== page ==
First, we will study the sliced spectra shown in Fig. 3, which correspond to the shadowed region in Fig. 2. The spectral components generated by the HF and the tapered fiber show significant substructure, while that generated by the DMM HF has a well-behaved shape which is similar to the filter band-pass window (the bandwidth of the ASR generated by this DMM HF is ~ 50nm, and the filter width is ~25 nm). This well-behaved spectrum shape is required for many applications such as OCT, fluorescence microscopy, CARS microscopy etc., since it can preclude artifacts caused by spectral substructures and greatly simplify theoretical modeling of the input source and provide more reproducible measurements.
Next, we characterize the amplitude fluctuations of the spectrally sliced sources. A theoretical and experimental investigation of the generation of broadband noise in HF is described in Ref. . Here, since we typically generated 1–10 mw of spectrally sliced light, we used a tunable attenuator to adjust the received power of these three signals to be equal. In this way, we can guarantee that all three signals have the same shot noise, and this will not affect the broadband noise measurement. About 100 μw of power is coupled into a fiber and sent to a New Focus 1GHz visible photoreceiver. The broadband noise is measured using the Agilent 8564E RF analyzer. Fig. 4 shows the broadband noise measured with a 10 kHz resolution bandwidth. The black line represents the noise background of the detector without input light. The broadband noise of the filtered ASR generated through the DMM method is ~ 2 dB above the background, while the noises of the filtered out ASR generated through the HF and tapered fiber are ~ 15 dB above the background. Using this measurement, we calculated the relative intensity noise (RIN) for the three methods (DMM, HF, tapered fiber) to be: -124 dBc/Hz, -111 dBc/Hz and -111 dBc/Hz, respectively.
Next, we designed and fabricated two more DMM HFs using the same 3.3 μm core diameter HF to produce shifts from fixed λinput 920 nm to 535 nm and 620 nm wavelengths, respectively. According to the Fig. 1 theoretical analysis, the DMM HF that is for 535 nm ASR generation consists of 10 mm tapered region from 3.3 μm to 2.4 μm, with 19 mm total length; and the DMM HF for 620 nm ASR generation consists of 10 mm tapered region from 3.3 μm to 2.8 μm, with 24 mm total length. With these two DMM HFs, we successfully produce a 535 nm ASR with ~ 45 nm bandwidth and a 620 nm ASR with ~ 57 nm bandwidth, respectively.
After spectrally slicing out the 535 nm and 620 nm spectral components, we compared the broadband noise with the ASR counterparts generated through the HF fiber and the tapered fiber. The noise comparisons are shown in Fig. 5(b) and 5(d).
From Fig. 5(b), for the 535 nm component, the broadband noise generated through the HF is 17 dB higher than the DMM HF, and the broadband noise generated through the tapered fiber is 10 dB higher than the DMM method. From Fig. 5(d), for the 620 nm component, the broadband noise generated through the HF and the tapered fiber is 20 dB and 9 dB higher than that of the DMM HF, respectively.
From the three experimental comparisons, it is clearly seen that the DMM HF method provides lower noise continuum generation with cleaner spectral components compared with the other two methods. Our explanation for this is as follows. First, for the DMM HF, the SFP happens close to the end of the DMM HF, when the visible ASR is optimally shaped both in the time and frequency domains before additional “messy fission collisions” take place. In contrast, for the tapered fiber and the long HF, the SFP will continue and the ASR is generated not only by the first fission collision process, but also by successive fissions [14, 17]. These multi-fission processes can be clearly observed in the continuum spectrum generated through the long HF in Fig. 2(a), where there are five extinguished soliton peaks contained in the infrared part of the spectrum. Therefore, the ASR part in the HF or tapered fiber experiences more four-wave mixing, cross phase modulation and modulation instability, and the resultant spectrum is affected by these successive processes, causing significant substructures. Furthermore, these successive nonlinear processes amplify the broadband noise which is seeded from the input shot noise of the laser pulses. Therefore, it is not difficult for us to understand that the DMM method, compared with the other two, suffers less from the noise amplification process.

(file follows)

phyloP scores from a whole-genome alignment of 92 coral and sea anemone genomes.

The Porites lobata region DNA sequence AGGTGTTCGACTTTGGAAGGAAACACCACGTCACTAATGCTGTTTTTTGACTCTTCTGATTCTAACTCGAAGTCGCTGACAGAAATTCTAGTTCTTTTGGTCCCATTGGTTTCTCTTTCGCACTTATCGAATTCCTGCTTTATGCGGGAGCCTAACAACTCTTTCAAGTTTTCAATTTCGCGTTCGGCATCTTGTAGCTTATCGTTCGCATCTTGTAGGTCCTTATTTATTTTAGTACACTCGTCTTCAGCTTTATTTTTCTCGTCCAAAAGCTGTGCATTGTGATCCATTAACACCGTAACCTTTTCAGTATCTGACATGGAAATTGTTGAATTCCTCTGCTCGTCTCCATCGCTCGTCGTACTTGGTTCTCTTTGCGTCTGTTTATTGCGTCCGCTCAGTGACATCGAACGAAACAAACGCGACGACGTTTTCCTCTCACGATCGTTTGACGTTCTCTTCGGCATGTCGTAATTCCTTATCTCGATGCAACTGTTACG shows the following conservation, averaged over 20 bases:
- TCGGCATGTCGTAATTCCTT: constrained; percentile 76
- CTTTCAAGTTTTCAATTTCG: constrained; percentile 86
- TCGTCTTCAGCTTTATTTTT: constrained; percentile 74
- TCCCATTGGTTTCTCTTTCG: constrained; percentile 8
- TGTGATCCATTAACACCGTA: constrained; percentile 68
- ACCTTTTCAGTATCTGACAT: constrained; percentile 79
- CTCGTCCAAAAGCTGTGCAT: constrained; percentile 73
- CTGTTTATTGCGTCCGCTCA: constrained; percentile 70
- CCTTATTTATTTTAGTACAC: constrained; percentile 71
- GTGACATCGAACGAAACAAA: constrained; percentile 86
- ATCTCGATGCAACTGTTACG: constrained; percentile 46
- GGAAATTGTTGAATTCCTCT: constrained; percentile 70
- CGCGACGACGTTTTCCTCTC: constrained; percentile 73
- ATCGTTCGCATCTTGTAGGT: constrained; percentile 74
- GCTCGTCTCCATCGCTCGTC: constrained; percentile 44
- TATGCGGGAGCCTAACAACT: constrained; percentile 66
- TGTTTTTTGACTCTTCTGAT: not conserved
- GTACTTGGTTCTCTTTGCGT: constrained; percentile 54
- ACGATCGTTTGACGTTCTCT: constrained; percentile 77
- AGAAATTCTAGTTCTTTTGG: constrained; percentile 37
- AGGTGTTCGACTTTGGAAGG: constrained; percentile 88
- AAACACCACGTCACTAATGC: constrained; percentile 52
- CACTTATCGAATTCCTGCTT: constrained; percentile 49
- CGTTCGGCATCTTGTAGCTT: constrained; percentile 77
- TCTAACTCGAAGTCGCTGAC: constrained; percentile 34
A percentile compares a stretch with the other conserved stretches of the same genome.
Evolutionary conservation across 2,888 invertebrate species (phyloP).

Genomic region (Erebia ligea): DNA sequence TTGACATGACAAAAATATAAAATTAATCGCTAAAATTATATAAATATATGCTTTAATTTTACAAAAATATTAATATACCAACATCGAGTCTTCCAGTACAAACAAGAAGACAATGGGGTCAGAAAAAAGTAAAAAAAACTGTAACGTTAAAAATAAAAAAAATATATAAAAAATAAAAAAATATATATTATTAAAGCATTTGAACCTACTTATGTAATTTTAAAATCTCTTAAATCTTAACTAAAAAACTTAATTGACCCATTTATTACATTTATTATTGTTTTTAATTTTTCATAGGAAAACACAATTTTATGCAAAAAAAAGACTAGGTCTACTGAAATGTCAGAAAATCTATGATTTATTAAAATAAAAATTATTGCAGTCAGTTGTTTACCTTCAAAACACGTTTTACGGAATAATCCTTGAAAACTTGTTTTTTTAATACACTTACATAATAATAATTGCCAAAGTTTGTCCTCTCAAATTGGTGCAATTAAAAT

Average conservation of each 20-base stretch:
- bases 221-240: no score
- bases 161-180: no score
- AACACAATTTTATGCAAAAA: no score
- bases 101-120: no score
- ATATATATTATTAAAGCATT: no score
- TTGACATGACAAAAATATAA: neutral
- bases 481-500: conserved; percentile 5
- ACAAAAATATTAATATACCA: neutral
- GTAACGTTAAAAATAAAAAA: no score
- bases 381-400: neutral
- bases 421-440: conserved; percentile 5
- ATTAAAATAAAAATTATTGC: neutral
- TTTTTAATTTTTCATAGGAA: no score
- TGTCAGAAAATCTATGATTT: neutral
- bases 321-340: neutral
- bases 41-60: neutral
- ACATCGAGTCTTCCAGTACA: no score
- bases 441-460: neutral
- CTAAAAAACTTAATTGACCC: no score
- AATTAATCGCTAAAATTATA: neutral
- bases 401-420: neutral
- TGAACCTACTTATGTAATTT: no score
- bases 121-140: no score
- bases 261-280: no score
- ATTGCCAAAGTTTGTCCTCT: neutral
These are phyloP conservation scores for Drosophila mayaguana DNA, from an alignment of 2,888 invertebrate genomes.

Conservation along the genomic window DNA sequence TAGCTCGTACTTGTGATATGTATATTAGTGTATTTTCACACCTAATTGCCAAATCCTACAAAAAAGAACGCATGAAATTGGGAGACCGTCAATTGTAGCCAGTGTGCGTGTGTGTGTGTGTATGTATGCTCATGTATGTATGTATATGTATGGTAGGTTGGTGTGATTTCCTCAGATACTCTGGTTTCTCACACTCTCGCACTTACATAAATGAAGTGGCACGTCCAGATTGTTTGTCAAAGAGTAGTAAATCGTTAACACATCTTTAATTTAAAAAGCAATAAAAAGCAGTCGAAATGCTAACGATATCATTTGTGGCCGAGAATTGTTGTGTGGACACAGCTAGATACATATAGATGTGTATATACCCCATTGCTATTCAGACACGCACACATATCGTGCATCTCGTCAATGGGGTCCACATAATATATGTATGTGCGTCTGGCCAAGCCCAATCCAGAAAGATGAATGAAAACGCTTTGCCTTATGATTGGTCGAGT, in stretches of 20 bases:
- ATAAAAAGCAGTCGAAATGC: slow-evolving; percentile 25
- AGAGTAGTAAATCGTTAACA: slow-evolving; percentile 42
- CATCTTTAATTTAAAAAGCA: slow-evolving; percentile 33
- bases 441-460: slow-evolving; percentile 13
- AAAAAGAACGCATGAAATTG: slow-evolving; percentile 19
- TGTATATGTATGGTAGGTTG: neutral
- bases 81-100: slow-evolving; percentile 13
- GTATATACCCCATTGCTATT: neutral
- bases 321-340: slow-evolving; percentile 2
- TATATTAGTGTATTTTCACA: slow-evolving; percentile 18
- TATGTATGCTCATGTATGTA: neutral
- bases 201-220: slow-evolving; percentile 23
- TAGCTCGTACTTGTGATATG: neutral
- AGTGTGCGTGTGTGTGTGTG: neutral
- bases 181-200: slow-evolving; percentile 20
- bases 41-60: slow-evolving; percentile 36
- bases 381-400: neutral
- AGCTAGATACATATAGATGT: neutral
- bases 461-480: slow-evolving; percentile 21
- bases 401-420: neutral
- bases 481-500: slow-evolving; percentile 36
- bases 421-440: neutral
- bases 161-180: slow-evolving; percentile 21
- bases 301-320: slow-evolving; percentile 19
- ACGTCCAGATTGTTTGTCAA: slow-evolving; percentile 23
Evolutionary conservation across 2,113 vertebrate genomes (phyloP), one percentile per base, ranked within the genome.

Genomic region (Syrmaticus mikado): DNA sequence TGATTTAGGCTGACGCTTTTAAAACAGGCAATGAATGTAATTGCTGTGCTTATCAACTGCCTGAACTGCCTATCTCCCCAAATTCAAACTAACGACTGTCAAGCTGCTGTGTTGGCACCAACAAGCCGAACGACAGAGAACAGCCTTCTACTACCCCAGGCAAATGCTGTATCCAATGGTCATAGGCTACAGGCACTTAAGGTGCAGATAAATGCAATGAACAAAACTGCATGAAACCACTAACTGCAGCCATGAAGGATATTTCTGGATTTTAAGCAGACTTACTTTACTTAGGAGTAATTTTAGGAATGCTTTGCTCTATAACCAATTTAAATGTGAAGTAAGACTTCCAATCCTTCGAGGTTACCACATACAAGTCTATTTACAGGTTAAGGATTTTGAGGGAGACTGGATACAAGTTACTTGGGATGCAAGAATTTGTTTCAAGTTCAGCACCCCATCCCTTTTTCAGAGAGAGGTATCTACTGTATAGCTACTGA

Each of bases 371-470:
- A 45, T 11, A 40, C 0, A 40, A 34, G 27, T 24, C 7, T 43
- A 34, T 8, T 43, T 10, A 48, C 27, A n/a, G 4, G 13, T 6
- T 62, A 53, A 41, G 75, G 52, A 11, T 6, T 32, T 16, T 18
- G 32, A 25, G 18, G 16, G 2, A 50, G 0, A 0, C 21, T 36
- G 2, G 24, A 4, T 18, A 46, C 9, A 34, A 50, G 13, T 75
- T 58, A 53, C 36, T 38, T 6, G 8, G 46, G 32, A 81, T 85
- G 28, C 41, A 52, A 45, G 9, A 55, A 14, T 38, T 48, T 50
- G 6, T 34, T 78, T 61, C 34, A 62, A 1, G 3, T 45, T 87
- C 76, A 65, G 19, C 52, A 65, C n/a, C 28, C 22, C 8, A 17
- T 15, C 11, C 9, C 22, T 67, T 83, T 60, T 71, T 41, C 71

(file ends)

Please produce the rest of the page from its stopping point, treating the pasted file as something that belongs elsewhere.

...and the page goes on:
To gain more insight into the noise property of the ASR light generated with the DMM technique, we carried out the noise measurements by selecting a 25 nm portion of the ASR. For the 535 nm-centered ASR, we spectrally sliced the components centered at 519 nm and 558 nm and measured the corresponding broadband noise. Compared with the peak component located at 535nm, these two components show ~ 2 dB higher broadband noise, and yet very smooth spectra. Similarly, for the 580 nm-centered ASR, we spectrally sliced components centered at 556 nm and 606 nm, and they exhibit ~ 4 dB higher broadband noise compared with the centered 580 nm component. The noise distribution of the broadband ASR is of interest to our future research.
In addition to the low noise ASR property, due to the DMM phase-matching sliding effects, the resultant ASR exhibits bandwidth (in the frequency domain) which can be several times larger than the input pulse bandwidth. These scalable bandwidths offer another degree of freedom for microscopy or frequency metrology applications. At last, the design flexibility of DMM offers us the freedom to shift the ASR center-wavelength even when the input wavelength is fixed, as we demonstrated here: shifting from 920 nm to 535, 580 and 620 nm separately by simply changing the DMM design scheme. This advantage means a tunable laser source is not required as the input. We expect that our results will be useful in furthering the use of femtosecond technology in many applications areas. With regard to noise characterization on the Stokes side of the input wavelength (for DMM HF), we have measured the noise of the spectral component centered ~ 1065 nm with 13nm bandwidth. The 1065 nm component is located at an octave bandwidth away from the 535 nm ASR, and exhibits low noise property with ~2 dB broadband noise above the background. The low noise properties for the ASR and the Stokes component indicate that the DMM technique can be well applied to the carrier envelop phase (CEP) stabilization. A more complete description of the application of this technique to CEP stabilization will be reported elsewhere .
In summary, three methods of continuum generation are experimentally compared. We observed that with the same coupled power, the DMM method can produce lower broadband noise ASRs with better spectral shape compared with the tapered fiber and long HF methods. At the same time the design flexibility of the DMM provides a convenient approach to generate ASRs with scalable center-wavelengths, high spectral coherence and scalable bandwidths even with a fixed input wavelength laser as a source.
This project is supported by a grant from NYSTAR. We acknowledge assistance from Yujun Deng and Parama Pal.